Biden Stops Short of Declaring Climate Emergency
The US remains in gridlock over additional climate legislation, as West Virginia Senator Joe Manchin declared his opposition to a $300 billion tax credit package to incentivize green energy investment. Manchin’s refusal is the latest torpedo in the shell of the Biden administration’s climate agenda and leaves Biden’s goal of 50% emissions by 2050 in dire straits following the Supreme Court’s EPA decision. Recent research from Rhodium indicates that without further policy action, the US will only cut 24 to 35% of emissions by 2050, falling far short of the target.
After multiple setbacks to his climate agenda, some expected that Biden would come out guns blazing and declare a federal climate emergency this week, which would enable the federal government to take sweeping action to constrain greenhouse gas emissions, such as cutting off US crude oil exports, restricting drilling on federal lands, or increasing EV production. A climate emergency declaration would also have steep political costs, likely raising gas prices further and risking the alienation of European allies dependent on U.S. oil.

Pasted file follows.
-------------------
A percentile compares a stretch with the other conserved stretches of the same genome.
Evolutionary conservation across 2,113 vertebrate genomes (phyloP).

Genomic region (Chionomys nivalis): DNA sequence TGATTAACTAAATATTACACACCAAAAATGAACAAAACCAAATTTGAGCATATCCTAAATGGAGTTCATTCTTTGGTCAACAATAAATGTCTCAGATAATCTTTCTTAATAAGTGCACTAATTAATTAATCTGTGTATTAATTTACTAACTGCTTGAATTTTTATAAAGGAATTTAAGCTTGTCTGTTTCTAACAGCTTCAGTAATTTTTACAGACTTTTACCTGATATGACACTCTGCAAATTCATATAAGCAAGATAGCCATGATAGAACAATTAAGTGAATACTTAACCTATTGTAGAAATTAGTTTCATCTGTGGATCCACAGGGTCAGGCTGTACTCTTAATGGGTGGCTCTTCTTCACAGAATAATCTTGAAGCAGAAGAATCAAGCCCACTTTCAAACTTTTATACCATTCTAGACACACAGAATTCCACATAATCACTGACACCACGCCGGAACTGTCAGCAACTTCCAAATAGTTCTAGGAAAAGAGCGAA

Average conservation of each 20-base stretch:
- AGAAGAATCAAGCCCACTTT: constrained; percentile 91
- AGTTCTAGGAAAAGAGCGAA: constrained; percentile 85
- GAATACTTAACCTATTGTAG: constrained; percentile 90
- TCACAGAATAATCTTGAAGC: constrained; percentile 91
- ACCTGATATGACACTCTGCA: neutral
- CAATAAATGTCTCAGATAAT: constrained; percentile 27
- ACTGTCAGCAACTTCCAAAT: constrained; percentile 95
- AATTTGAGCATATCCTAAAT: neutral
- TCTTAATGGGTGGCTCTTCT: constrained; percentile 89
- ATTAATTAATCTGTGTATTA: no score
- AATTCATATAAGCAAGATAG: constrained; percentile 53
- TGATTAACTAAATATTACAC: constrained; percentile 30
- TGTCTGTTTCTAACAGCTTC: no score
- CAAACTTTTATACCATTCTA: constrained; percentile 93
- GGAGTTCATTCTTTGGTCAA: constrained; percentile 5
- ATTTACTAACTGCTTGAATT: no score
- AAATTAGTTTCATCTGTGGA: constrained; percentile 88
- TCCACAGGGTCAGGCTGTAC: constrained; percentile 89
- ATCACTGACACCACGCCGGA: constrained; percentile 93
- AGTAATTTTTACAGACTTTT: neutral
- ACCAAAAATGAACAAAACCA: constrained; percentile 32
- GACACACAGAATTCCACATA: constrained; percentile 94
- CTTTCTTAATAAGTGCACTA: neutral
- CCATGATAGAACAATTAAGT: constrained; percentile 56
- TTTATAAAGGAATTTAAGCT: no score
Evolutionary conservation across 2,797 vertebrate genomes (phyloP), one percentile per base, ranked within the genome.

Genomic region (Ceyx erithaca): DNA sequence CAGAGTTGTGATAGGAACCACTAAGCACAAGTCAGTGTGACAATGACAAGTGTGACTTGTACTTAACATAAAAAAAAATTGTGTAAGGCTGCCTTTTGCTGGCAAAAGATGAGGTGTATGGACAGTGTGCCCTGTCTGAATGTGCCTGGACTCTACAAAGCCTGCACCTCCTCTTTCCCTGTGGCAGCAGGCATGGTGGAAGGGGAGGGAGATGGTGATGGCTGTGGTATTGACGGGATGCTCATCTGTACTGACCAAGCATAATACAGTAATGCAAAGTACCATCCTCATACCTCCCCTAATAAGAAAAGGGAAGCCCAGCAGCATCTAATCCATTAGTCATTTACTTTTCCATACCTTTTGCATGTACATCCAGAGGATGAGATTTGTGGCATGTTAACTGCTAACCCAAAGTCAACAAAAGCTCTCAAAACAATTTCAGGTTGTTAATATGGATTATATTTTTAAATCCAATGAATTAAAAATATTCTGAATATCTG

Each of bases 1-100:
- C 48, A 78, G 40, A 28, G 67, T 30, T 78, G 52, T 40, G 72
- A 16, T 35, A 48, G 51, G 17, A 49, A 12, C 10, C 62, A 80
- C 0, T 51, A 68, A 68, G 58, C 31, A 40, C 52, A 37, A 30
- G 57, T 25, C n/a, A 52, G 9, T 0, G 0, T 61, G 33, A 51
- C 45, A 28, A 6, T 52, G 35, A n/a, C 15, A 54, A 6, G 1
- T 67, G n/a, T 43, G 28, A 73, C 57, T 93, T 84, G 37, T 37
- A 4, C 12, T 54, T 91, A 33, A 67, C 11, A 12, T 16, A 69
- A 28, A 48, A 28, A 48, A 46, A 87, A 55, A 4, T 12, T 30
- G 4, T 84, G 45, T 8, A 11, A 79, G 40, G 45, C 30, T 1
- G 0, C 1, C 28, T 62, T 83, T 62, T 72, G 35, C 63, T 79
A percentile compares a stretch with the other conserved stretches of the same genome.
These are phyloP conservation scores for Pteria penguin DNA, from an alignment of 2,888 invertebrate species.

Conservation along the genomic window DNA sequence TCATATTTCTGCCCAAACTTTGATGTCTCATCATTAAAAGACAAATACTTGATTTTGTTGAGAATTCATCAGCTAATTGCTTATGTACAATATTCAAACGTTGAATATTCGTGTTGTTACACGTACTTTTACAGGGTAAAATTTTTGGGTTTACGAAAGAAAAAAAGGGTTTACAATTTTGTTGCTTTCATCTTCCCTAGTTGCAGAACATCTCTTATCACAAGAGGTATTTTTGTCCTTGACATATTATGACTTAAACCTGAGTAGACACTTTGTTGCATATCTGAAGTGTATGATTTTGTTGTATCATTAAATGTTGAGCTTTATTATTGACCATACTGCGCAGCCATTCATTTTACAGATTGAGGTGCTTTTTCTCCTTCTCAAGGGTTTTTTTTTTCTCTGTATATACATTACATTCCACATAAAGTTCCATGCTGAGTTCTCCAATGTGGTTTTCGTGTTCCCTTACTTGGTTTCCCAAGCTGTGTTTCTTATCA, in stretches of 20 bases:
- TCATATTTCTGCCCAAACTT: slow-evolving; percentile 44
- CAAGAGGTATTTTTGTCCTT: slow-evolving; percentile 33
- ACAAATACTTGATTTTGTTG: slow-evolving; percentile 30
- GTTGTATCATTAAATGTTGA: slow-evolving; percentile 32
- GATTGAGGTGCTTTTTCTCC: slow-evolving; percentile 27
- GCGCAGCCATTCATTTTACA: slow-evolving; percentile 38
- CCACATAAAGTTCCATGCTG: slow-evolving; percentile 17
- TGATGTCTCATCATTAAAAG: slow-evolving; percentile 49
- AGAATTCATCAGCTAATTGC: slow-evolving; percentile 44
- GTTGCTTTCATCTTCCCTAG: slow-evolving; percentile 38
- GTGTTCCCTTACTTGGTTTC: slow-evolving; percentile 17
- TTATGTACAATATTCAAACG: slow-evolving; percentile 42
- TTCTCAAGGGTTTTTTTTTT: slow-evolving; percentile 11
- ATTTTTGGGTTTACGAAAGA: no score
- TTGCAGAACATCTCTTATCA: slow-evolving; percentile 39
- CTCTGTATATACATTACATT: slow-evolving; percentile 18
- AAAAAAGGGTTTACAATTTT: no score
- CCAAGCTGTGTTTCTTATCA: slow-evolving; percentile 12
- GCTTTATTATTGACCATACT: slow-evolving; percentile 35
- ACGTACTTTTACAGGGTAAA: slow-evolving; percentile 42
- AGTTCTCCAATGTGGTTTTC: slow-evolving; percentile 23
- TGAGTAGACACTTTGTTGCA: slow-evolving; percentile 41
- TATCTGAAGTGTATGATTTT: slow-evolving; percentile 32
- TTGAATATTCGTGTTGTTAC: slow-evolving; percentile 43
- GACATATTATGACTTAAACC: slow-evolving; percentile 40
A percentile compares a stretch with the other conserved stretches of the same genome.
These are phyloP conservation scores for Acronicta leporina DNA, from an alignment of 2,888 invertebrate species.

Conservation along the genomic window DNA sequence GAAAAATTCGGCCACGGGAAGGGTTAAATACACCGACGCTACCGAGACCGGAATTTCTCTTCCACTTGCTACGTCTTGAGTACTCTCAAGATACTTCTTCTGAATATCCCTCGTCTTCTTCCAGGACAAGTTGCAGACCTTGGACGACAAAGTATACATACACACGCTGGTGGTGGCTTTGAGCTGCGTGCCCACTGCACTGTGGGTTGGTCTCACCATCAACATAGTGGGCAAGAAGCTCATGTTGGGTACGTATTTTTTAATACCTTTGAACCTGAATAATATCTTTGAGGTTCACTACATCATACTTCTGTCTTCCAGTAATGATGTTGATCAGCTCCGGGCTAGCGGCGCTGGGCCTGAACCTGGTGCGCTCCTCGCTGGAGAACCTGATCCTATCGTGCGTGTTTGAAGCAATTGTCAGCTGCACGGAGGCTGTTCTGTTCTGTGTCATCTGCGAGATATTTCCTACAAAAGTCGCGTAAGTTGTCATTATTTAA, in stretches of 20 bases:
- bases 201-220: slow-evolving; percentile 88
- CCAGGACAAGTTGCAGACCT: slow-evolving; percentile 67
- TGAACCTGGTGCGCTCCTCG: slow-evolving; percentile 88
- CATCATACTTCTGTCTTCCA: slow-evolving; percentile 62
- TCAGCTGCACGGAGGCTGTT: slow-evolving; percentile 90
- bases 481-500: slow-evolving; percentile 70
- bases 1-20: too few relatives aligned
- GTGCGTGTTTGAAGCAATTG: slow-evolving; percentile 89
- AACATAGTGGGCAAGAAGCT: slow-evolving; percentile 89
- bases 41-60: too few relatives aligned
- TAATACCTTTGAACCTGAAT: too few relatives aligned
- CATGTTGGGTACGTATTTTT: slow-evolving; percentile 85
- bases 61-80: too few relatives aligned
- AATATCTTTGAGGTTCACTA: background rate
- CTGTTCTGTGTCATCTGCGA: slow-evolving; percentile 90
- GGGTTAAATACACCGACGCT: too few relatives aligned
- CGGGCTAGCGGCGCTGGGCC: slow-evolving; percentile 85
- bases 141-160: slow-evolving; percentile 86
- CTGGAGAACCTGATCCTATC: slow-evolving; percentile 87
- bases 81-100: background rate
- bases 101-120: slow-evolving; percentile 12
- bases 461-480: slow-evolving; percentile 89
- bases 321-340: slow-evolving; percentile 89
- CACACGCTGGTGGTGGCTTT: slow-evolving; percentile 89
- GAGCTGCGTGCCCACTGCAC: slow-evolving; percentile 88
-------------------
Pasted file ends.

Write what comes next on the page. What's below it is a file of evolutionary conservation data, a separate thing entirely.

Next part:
The president’s appearance on Wednesday at the site of a former coal plant in Somerset, Massachusetts–now part of an offshore wind farm–seemed the perfect setup for announcing a climate emergency. But Biden stopped short of doing so, instead unveiling new executive orders helping communities adapt to extreme climate conditions and investing in a new offshore wind farm, which will power 3 million homes and further the clean energy transition.
The lack of an emergency declaration came to the disappointment of many. “For too long we have been waiting for a single piece of legislation, and a single Senate vote, to take bold action on our climate crisis,” said a group of progressive senators urging the president to “aggressively use [his] executive powers to address the climate crisis.” According to the White House press secretary, the option is “still on the table,” but odds are the political calculus will rule out a declaration in the near term.